George Frisbie Hoar

American politician (1826-1904)

George Frisbie Hoar (29 August 182630 September 1904) was a prominent American politician and United States Senator from Massachusetts.

You have sacrificed nearly ten thousand American lives–the flower of our youth.
You make the American flag in the eyes of a numerous people the emblem of sacrilege in Christian churches.

Quotes edit

Subjugation of the Philippines Iniquitous (1902) edit

Subjugation of the Philippines Iniquitous (May 1902)
  • You have sacrificed nearly ten thousand American lives–the flower of our youth. You have devastated provinces. You have slain uncounted thousands of the people you desire to benefit. You have established reconcentration camps. Your generals are coming home from their harvest bringing sheaves with them, in the shape of other thousands of sick and wounded and insane to drag out miserable lives, wrecked in body and mind. You make the American flag in the eyes of a numerous people the emblem of sacrilege in Christian churches, and of the burning of human dwellings, and of the horror of the water torture.
  • Your practical statesmanship which disdains to take George Washington and Abraham Lincoln or the soldiers of the Revolution or of the Civil War as models, has looked in some cases to Spain for your example. I believe–nay, I know–that in general our officers and soldiers are humane. But in some cases they have carried on your warfare with a mixture of American ingenuity and Castilian cruelty.
  • Your practical statesmanship has succeeded in converting a people who three years ago were ready to kiss the hem of the garment of the American and to welcome him as a liberator, who thronged after your men when they landed on those islands with benediction and gratitude, into sullen and irreconcilable enemies, possessed of a hatred which centuries can not eradicate.

Quoted in the book “The Making of the President, 1960” by Theodore White “The men who do the work of piety and charity in our churches, the men who administer our school system, the men who own and till their own farms, the men who perform skilled labor in the shops, the soldiers, the men who went to war and stayed all through, the men who paid the debt and kept the currency sound and saved the nation’s honor, the men who saved the country in war and have made it worth living in peace, commonly and as a rule, by the natural law of their being find their places in the Republican party. While the old slave-owner and slave-driver, the saloon keeper, the ballot box stuffer, the Ku Klux Klan, the criminal class of the great cities, the men who cannot read or write, commonly and as a rule, by the natural law of their being, find their congenial place in the Democratic party.”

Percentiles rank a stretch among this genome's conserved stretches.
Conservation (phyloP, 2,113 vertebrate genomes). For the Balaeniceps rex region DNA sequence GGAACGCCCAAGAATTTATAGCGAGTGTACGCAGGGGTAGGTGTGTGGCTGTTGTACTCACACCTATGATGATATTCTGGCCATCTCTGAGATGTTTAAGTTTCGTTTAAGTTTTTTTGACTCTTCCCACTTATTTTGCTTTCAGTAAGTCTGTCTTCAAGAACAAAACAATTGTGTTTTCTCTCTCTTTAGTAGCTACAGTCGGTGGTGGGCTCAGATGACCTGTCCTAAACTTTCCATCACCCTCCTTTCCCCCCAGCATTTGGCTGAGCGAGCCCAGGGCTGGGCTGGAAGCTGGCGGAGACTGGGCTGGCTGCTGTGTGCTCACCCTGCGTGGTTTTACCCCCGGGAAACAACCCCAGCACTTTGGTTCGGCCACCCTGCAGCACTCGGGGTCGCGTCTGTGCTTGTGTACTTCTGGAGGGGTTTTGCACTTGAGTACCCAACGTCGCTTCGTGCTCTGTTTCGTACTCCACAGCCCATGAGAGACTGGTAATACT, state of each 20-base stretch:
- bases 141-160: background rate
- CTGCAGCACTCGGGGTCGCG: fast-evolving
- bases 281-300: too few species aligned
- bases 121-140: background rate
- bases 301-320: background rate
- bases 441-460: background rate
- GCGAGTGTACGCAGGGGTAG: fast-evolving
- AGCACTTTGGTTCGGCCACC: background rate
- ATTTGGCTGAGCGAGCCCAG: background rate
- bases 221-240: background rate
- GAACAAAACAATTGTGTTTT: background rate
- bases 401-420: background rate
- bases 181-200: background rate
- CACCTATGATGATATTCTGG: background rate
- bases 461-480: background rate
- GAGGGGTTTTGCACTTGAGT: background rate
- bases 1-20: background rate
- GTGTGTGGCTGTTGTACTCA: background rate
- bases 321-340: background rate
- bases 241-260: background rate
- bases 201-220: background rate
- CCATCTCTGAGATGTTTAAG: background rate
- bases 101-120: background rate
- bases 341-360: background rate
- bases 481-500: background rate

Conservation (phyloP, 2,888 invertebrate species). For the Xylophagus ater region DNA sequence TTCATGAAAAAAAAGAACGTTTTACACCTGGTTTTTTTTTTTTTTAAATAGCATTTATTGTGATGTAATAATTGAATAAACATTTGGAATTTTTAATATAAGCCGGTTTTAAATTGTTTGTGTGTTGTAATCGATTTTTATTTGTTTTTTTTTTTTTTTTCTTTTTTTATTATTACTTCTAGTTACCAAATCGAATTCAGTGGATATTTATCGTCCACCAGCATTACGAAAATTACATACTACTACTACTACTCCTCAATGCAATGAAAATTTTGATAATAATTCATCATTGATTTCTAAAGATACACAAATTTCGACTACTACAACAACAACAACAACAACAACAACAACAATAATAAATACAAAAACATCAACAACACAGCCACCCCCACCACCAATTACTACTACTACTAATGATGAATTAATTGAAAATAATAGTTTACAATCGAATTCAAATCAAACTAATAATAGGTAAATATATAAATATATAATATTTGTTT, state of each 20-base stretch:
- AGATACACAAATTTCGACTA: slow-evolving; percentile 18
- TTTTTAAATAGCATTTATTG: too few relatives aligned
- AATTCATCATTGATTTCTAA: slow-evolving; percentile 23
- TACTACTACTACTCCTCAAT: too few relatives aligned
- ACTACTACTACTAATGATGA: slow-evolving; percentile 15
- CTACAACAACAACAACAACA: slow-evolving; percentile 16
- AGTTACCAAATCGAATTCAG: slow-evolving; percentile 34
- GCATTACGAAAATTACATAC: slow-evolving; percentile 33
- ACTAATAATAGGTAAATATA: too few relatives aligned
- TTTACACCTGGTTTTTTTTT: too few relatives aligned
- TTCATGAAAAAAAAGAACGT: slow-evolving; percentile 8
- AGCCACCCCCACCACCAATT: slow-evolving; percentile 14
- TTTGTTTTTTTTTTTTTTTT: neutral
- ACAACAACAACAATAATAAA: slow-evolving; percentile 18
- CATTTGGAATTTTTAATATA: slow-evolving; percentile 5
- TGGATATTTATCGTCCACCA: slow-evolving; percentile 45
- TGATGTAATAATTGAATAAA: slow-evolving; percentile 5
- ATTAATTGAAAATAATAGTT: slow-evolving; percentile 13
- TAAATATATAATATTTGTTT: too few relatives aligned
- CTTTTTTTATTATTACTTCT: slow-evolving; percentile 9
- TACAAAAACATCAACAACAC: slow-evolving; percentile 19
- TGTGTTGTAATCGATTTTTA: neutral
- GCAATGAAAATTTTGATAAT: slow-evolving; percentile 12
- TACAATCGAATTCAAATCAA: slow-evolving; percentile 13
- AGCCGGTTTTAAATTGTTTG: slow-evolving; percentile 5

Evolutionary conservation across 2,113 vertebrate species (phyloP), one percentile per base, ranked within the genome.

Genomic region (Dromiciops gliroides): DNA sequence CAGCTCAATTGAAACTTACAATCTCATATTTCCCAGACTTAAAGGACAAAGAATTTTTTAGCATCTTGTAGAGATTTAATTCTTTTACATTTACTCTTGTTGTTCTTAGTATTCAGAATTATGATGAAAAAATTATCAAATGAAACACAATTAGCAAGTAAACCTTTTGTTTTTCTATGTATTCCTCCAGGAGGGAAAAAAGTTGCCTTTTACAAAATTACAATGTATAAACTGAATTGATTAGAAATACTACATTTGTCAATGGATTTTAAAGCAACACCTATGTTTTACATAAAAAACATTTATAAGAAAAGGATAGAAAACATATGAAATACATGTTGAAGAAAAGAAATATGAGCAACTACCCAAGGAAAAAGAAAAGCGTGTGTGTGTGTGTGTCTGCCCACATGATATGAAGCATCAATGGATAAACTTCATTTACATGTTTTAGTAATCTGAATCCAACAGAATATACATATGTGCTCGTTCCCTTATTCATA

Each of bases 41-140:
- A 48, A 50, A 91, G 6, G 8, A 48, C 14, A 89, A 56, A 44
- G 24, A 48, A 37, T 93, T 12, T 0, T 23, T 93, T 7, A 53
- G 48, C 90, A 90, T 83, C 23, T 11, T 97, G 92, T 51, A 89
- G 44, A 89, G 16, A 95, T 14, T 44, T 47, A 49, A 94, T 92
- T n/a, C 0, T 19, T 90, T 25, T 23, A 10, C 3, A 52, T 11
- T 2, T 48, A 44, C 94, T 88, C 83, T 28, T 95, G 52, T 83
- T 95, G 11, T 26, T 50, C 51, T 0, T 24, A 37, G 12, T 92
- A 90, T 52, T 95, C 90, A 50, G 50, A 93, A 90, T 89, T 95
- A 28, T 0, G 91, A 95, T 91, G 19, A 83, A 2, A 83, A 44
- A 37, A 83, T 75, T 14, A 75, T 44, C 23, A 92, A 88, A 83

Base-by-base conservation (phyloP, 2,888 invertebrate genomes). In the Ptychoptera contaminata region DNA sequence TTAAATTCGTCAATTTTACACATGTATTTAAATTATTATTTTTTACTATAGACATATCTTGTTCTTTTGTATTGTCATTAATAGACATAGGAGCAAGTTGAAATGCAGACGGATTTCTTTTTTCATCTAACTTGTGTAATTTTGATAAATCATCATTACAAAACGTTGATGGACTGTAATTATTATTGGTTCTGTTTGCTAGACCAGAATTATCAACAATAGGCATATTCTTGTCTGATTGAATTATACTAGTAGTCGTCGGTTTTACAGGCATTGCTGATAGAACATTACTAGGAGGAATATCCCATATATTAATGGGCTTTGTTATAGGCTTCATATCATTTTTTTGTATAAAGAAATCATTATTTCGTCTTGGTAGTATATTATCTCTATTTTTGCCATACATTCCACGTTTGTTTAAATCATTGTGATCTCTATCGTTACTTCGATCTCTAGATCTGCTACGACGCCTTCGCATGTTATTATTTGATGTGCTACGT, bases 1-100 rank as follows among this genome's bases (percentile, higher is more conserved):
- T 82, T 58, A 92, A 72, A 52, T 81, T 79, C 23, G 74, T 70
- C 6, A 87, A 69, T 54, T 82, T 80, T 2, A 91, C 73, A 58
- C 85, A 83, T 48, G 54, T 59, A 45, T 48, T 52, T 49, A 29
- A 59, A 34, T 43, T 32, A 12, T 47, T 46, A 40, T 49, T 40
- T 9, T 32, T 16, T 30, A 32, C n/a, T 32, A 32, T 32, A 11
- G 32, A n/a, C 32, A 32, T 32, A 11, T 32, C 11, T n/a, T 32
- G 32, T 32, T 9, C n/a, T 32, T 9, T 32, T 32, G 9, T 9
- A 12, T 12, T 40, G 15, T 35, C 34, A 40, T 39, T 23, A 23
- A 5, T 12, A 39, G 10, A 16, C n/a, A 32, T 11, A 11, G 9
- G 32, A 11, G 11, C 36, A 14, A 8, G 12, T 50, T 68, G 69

Quotes about George Frisbie Hoar edit

  • He embodied all the virtues of the classic New Englander and few of the vices. His loyalty was granite-ribbed; he revered the Constitution and all the institutions born and reared under it. He was proud of the United States, but his heart belonged to Massachusetts. In his mouth the name took on a beauty and an emotion which never ceased to stir me-Westerner that I was. Combined with his patriotic loyalties was a passionate devotion to classic literature-Greek, Roman, English. He knew yards of Homer and Virgil, as well as of the greatest of the early English writers, and not infrequently at our Sunday morning breakfasts he would repeat long passages in his sonorous voice. "Earning money is hateful to me," he said. "Never in all my life before have I undertaken a thing I did not want to do simply for money. Some things I like to do, believe that I can do better than I could do anything else. I never was such a donkey before. There are so many things I long to do; one of them is to learn Italian well enough to read Dante and Boccaccio and Ariosto in the original; and I want to commit Homer to memory. I would like to have my head packed with Greek." The Senator's Sunday morning talks were rich with anecdotes of New England types. He had his antipathies-Margaret Fuller Ossoli was one of them.
  • I have certainly never known anyone for whom life at seventy was more joyous and full. He hated weakness, as well as everything that impaired his dignity, his self-reliance. He was a true untouchable and would fall into a rage if friend or stranger offered to assist him.
  • this was the Senator on a vacation, the Senator of our Sunday morning's breakfast. Take him when public affairs were in a serious tangle, and he was glum, unapproachable. He suffered deeply over the trend to imperialism after the Spanish-American War. To save Cuba from the maladministration of Spain, to watch over her until she had learned to govern herself seemed to him a noble expression of Americanism, but to annex lands on the other side of the globe for commercial purposes only, as he believed, was to be false to all our ideals. He had the early American conviction that minding one's own business was even more important abroad than at home. He wanted no entangling alliances, and in those days following the treaty of Paris he feared as never before for the country. His greatest speech against the advancing imperialism was made in April of 1900. At the head of the printed copy of his speech distributed by the Senate he placed these sentences: “No right under the Constitution to hold Subject States. To every People belongs the right to establish its own government in its own way. The United States can not with honor buy the title of a dispossessed tyrant, or crush a Republic." I was learning something of what responsibility means for a man charged with public service, of the clash of personalities, of ambitions, judgments, ideals.

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